Dress British Drink Yiddish: A Shot Called Rosh Hashanah

This blog focuses on the Yiddish-speaking parts of Europe, which were mostly East, and its influence. I tend not to look overmuch at the parts of Europe that had little to do with Yiddish, which were a lot of Western and Middle Europe. But I am also the creator of the most Jewish alcohol shot in history, and it is thoroughly German in its constituent ingredients.

But then, I suppose Yiddish originated in this part of the world and then moved east, or so most historians of the language believe. (There is a minority opinion that Yiddish is a Slavic language that somehow adopted a massive amount of  Middle High German words; as far as I can tell, that theory is considered fringe by most scholars.) So let's consider this the Yiddish of shots -- it started in the Rhineland, but has been absorbed, modified, and Judaized by an Eastern European Jew, namely me.

There are two constituent liqueurs in this cocktail. The first is one with a delightfully terrifying name: Bärenjäger, which means "bear hunter." It's apparently generally called Bärenfang in Germany, which translates into the slightly less terrifying "bear trap." And what traps bears? Honey, of course.

So this is a vodka-based liqueur flavored with honey, and it's an old drink, dating back to the 15th century, and is often illustrated with a woodcut of a bear trapper.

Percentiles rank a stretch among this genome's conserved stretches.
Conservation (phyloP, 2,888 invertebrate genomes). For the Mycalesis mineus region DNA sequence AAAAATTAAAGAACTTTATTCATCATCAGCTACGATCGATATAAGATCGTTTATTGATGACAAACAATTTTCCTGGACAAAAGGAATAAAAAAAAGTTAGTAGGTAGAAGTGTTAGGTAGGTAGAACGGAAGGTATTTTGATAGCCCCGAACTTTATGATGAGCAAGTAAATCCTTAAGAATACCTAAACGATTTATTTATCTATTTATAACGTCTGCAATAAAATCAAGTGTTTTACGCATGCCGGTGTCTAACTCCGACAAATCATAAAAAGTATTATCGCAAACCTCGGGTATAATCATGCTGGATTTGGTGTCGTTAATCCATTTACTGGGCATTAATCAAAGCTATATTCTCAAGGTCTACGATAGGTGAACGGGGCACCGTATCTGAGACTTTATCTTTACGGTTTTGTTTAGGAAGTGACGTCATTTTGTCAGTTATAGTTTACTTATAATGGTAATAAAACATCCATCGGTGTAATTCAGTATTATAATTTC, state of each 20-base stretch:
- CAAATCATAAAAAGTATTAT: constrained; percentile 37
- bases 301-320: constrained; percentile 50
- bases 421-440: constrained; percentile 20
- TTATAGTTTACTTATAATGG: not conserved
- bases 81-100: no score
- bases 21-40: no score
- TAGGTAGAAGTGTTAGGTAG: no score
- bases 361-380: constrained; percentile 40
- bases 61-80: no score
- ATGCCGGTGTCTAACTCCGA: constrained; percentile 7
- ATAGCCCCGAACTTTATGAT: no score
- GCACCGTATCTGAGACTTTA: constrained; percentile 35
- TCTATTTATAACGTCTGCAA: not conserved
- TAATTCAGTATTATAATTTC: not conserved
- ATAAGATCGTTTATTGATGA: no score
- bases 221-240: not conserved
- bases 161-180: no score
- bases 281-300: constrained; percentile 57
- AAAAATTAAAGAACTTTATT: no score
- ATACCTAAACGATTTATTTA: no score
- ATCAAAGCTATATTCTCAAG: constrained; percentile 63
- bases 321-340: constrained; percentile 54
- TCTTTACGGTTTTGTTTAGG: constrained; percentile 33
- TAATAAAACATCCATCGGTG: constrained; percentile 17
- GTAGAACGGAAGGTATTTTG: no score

Our second ingredient is a newer German liqueur called Apfelkorn, which debuted in the 1970s and is an apple flavored liqueur. I mix the two liqueurs in approximately equal measures and call the drink the Rosh Hashanah.

This came about because I am a Minneapolitan, and Minneapolis is a city with a very large German population, so I frequented, and still frequent, German restaurants and bars, which always had these two liqueurs on hand, and I thought I was being funny by combining the two and giving it a Jewish name. That being said, it is an awfully tasty shot -- the mix of apples and honey on Rosh Hashanah has always been my favorite thing about the holiday, and these flavors combine quite well into a shot as well.

It is possible to make an Eastern European variation of this, but it's a little more work. There is a honey liqueur popular in many of the countries in the former Pale of Settlement called, alternately, Krupnik and Krupnikas, which is strongly alcoholic and also strongly herbal, and there is a Russian fermented honey called Medovukha that bears some similarities to mead, and I regret typing "bears." Add to this a fruit brandy from the Carpathian basin called Pálinka (apple Pálinka exists) and you have a variation that seems right for this blog, although I want to know who your liquor dealer is.

This variation deserves its own name. Let's call it epl un honik.